According to Genesis, the first book of the Bible, the Israelite people first came to Egypt in search of food during a famine that affected the entire ancient Near East. At first welcomed by the Egyptians, after about 400 years the Israelites, or Hebrews, were perceived as a threat and were enslaved. In addition, the Pharaoh, the ruler of Egypt, decreed that all newborn male Israelites were to be killed.

It was at this time that Moses was born. His older siblings, Aaron and Miriam, would join him later in his life to help lead the Israelite people. Moses was saved from death when his mother, Yocheved, floated him down the Nile River in a small basket, where he was discovered and saved by the daughter of Pharaoh.

The name Moses is actually an Egyptian name. Little is known about the childhood of Moses. Following his adoption into the royal household the Bible next mentions him as an adult who killed an Egyptian taskmaster for abusing an Israelite slave. Forced to flee Egypt, Moses became a shepherd in the neighboring land of Midian, where he met and married his wife, Zippora.

While tending his flock, as the Bible relates, Moses had his first encounter with God, who would ultimately free the Israelite people from Egyptian slavery.

At a bush that miraculously burned but was not burnt up, Moses heard God call him to go to Pharaoh and demand that the Israelite people be set free. At first reluctant and afraid, Moses was convinced by a series of divine signs and was reassured by the presence of his brother Aaron, who came to assist him. Moses' first confrontation with Pharaoh was a failure. The Egyptians relied on slave labor for their massive building projects, and Pharaoh was reluctant to lose such a large number of workers.

Angry with Moses, Pharaoh decreed that the Israelite slaves should work even harder.

The consequent increasing oppression of the Israelites caused them to reject Moses as their deliverer.

The Bible then tells of God's visiting upon the Egyptians a series of divine punishments in the form of ten plagues. The final plague took the life of Pharaoh's own son. Pharaoh then relented and let the Israelites leave Egypt under the leadership of Moses. But Pharaoh soon regretted his decision and set out in pursuit with his army to bring the Israelite slaves back to Egypt.

At the Sea of Reeds, with the Egyptians closing in on them, the Israelites miraculously passed through the divided waters to freedom, while the Egyptians were drowned.

Moses and Miriam led the people in song and prayer, the words of which are preserved in the Bible in the Book of Exodus.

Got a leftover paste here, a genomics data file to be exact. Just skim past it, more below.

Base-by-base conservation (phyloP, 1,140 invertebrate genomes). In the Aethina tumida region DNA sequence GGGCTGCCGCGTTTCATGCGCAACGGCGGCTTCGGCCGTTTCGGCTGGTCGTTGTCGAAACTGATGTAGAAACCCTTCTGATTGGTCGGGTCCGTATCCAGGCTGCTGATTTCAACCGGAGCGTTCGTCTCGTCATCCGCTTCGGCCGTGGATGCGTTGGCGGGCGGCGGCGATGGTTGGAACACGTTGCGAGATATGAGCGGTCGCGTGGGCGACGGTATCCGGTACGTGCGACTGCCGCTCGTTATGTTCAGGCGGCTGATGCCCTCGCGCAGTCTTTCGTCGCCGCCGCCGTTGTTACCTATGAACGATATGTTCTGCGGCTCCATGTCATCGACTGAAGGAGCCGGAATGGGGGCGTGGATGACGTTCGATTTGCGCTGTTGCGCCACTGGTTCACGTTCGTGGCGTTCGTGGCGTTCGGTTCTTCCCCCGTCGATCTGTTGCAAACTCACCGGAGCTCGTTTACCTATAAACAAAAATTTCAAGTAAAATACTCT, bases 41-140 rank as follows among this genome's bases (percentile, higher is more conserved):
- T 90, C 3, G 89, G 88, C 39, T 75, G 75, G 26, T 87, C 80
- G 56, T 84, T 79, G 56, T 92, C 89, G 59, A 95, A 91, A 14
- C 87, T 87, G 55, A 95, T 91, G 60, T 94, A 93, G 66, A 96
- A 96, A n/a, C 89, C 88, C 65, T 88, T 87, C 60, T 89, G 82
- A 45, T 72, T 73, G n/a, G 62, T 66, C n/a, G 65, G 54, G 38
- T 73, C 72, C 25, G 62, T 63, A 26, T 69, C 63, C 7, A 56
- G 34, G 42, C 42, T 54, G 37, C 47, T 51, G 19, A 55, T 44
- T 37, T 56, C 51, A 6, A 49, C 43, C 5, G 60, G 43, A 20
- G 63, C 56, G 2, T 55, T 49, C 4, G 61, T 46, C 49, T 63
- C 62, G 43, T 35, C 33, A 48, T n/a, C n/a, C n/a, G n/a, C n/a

As the Bible next describes, Moses then led the Israelites to Mount Sinai, where God gave them the Ten Commandments and other laws contained in the Torah. Through these laws, God is said to have established a covenant with the Israelite people. The Israelites pledged to follow God's laws, and God promised to be their God forever. These laws were intended to establish the moral principles by which the new Israelite nation would govern itself and through which it would manifest God's hope for just and right relationships among people.

When Moses first came down from Mount Sinai he saw that many of the Israelites had made an image of a calf out of gold, which they were worshiping. In his anger, Moses smashed the tablets containing the Ten Commandments. God was prepared to abandon the people for the sin of idolatry, but Moses interceded on their behalf. Soon after, he went back up Mount Sinai and was given a second set of the Ten Commandments.

Moses next prepared to lead the people from Mount Sinai to the promised land of Israel.

However, the Israelite people, accustomed to slavery and uncertain of freedom, soon rebelled against God. They became convinced that they could not conquer the new land, and they constantly questioned Moses' leadership and their own faith in God. As a consequence, the generation that left Egypt was not allowed to enter the Promised Land.

The Bible describes Moses himself as once losing patience with the people and seeming to doubt God: rather than speaking to a rock to get water as God commanded, Moses struck the rock with his staff. For this, Moses was also destined not to enter the new land.

Near the end of his life, Moses taught the laws of the Torah to the new generation that had grown up in the desert. He then transferred leadership to Joshua. The Torah ends with Moses' final blessing to the people, after which he ascended Mount Nebo, which is identified with Mount Pisgah, on the eastern edge of the Jordan River. Moses died there, able to see, but not to enter, the Promised Land.